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New Haven Man Sentenced to 9 Years in Prison for Role in Fraudulent Oxycodone Prescription Scheme

APR 03 (HARTFORD, Conn.) – Julian Cintron, also known as “Papi” and “Jay,” 37, of New Haven, was sentenced today by U.S. District Judge Alvin W. Thompson in Hartford to 108 months of imprisonment, followed by three years of supervised release, for his leadership role in a scheme to distribute oxycodone that was obtained through fraudulent prescriptions.  Michael J. Ferguson Special Agent in Charge of the Drug Enforcement Administration for New England and Deirdre M. Daly, United States Attorney for the District of Connecticut, announced the sentencing.

According to court documents and statements made in court, in 2012, members of the Drug Enforcement Administration’s New Haven Tactical Diversion Squad began an investigation into a drug trafficking organization that manufactured fraudulent prescriptions for oxycodone and distributed the drug in the greater New Haven area.  As part of the conspiracy, members of the organization obtained the personal identifying information of medical practitioners and used the information to create fraudulent prescriptions.  Conspiracy members also purchased legitimate prescriptions for oxycodone from individuals.  The organization then used individuals, or “runners,” to fill the fraudulent prescriptions at pharmacies throughout Connecticut.  Once a runner provided his or her personal information to a member of the organization, the runner’s information was kept on file and used to create other fraudulent prescriptions.

The investigation revealed that, between February 2013 and September 2015, the organization stole the personal identifying information of more than 50 doctors and medical professionals and fraudulently obtained more than 80,000 oxycodone pills.  Investigators identified more than 800 fraudulent prescriptions passed by members of the organization using more than 270 different “patient” names.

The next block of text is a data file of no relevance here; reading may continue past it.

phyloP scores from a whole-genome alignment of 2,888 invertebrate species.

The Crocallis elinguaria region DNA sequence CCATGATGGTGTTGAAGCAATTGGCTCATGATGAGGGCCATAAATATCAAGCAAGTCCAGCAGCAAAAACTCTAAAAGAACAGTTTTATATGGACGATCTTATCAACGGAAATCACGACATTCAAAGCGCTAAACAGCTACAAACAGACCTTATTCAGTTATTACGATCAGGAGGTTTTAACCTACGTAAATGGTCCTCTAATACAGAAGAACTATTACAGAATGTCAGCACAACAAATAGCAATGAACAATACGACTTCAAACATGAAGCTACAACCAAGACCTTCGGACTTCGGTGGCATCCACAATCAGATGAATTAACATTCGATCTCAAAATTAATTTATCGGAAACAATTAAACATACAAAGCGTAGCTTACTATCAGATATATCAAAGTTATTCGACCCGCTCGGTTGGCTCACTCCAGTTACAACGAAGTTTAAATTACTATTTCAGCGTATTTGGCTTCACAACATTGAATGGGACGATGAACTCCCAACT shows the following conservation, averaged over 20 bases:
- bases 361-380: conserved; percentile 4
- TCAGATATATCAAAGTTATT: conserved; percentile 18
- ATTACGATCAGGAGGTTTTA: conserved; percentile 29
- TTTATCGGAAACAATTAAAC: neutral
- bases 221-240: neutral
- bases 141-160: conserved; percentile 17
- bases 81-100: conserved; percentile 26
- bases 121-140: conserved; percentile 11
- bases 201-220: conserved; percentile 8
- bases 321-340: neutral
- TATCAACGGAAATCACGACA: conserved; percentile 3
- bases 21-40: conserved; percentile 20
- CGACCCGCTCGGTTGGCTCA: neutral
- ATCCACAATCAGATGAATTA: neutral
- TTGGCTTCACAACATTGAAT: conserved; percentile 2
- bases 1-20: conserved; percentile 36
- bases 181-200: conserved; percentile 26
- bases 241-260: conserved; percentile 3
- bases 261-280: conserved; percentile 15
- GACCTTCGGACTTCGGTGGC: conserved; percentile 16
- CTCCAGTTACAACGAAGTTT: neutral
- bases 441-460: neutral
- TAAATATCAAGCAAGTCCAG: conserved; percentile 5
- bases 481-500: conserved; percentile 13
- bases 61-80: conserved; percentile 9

Nearly all of the runners employed by the conspiracy held state-sponsored medical insurance, so the costs of the prescriptions were billed to Medicaid.  Members of the drug trafficking organization then sold the oxycodone for $20 to $30 per 30 milligram pill.  Eleven individuals were charged as a result of the investigation.

Cintron, David Thompson and Alejandrino DeJesus, all of New Haven, were key members of the organization who recruited and transported runners to fill fraudulent prescriptions.  Cintron has been detained since his arrest on September 10, 2015.  On that date, agents searched Cintron’s residence and two of his vehicles and seized numerous items relating to this scheme, including fraudulent prescriptions bearing the names of different doctors and patients, ledgers containing doctors’ DEA numbers, blank prescriptions, full sheets of tamper proof paper, several computers, a printer, and more than 20 cell phones.  Agents also seized small amounts of cocaine and suboxone.  On July 22, 2016, Cintron pleaded guilty to one count of conspiracy to distribute and to possess with intent to distribute oxycodone.

Thompson and DeJesus also pleaded guilty.  On November 7, 2016, DeJesus was sentenced to 132 months of imprisonment.  Thompson awaits sentencing.

The DEA Tactical Diversion Squad includes members from the Bristol, Greenwich, Hamden, Milford, New Haven, Shelton, Vernon and Wilton, Connecticut Police Departments.


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